That said, I'll start off by really questioning his claim that the 1976 Democratic nomination field is similar to the current GOP crop. Why?
But all of them seemed flawed in some way, including the nominal frontrunner, George Wallace, who would have been an extremely problematic general-election nominee. Meanwhile, quite a few of the well-known Democrats declined to run. The candidate who eventually emerged was Jimmy Carter, who had only 1 percent of the support in early polls.I'm not sure I see this at all. First, the "did not run" group in 1976 was really, really strong, particularly Ted Kennedy (who almost knocked off a sitting Democratic president the next time around) and Hubert Humphrey, probably too old by then but a former VP, nominee, and three-time candidate. There's really no one like that in the Republican Party at all right now.
Second, I'm not sure on what basis Mo Udall, Birch Bayh, Frank Church, Fred Harris, or Sargent Shriver were "flawed in some way." Jerry Brown, too. Sure, George Wallace was clearly going to be vetoed by mainstream liberals, as was Scoop Jackson (I think; I really don't recall exactly how hawkish Jackson was running as at the time). But the others were, unless I'm forgetting something, mainstream Democrats with good liberal credentials, each of whom would make a plausible nominee. The makes seven plausible nominees who entered the primaries without, as far as I know, a serious flaw as far as nomination politics are concerned.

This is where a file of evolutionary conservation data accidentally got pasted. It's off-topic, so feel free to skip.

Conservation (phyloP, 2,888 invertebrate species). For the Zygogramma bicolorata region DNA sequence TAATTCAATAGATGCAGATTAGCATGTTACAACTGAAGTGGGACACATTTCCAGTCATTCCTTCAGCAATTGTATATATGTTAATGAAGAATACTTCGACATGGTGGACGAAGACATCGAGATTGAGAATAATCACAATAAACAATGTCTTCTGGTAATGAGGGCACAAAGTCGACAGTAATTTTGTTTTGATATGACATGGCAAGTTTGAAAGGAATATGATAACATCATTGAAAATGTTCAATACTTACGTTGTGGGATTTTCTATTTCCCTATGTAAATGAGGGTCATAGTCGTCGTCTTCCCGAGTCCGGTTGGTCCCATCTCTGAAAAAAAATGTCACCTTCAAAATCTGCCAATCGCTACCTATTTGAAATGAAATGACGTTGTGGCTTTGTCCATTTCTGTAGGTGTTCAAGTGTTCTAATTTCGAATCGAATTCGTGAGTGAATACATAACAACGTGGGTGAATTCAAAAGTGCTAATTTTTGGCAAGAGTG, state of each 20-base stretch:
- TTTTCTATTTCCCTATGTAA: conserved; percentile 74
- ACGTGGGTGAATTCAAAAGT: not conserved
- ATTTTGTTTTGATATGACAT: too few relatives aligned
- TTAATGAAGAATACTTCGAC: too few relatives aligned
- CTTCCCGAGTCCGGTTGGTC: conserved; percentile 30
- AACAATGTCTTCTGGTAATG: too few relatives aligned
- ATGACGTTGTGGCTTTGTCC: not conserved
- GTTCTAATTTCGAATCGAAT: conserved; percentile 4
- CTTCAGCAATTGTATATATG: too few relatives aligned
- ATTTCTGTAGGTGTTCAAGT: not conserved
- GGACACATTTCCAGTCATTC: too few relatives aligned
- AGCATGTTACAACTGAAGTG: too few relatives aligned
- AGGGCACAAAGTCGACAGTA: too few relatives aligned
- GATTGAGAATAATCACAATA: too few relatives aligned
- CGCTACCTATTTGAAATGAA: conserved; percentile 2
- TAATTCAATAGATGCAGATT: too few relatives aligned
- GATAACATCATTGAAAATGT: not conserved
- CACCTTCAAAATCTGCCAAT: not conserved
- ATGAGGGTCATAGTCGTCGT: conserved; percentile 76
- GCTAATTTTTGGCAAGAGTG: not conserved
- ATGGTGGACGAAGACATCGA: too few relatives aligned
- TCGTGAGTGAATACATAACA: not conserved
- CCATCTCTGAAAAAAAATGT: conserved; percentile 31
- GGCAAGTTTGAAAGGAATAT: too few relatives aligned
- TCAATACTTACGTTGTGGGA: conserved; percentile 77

In the event, 1976 was just a bizarre nomination season, as Democrats hadn't quite learned yet how to organize themselves within the new system, and Jimmy Carter basically lucked into the nomination as a personal factional candidate. So even if the field was similar, it wouldn't really tell us much about the 2012 Republican process. But I just don't see it as similar at all.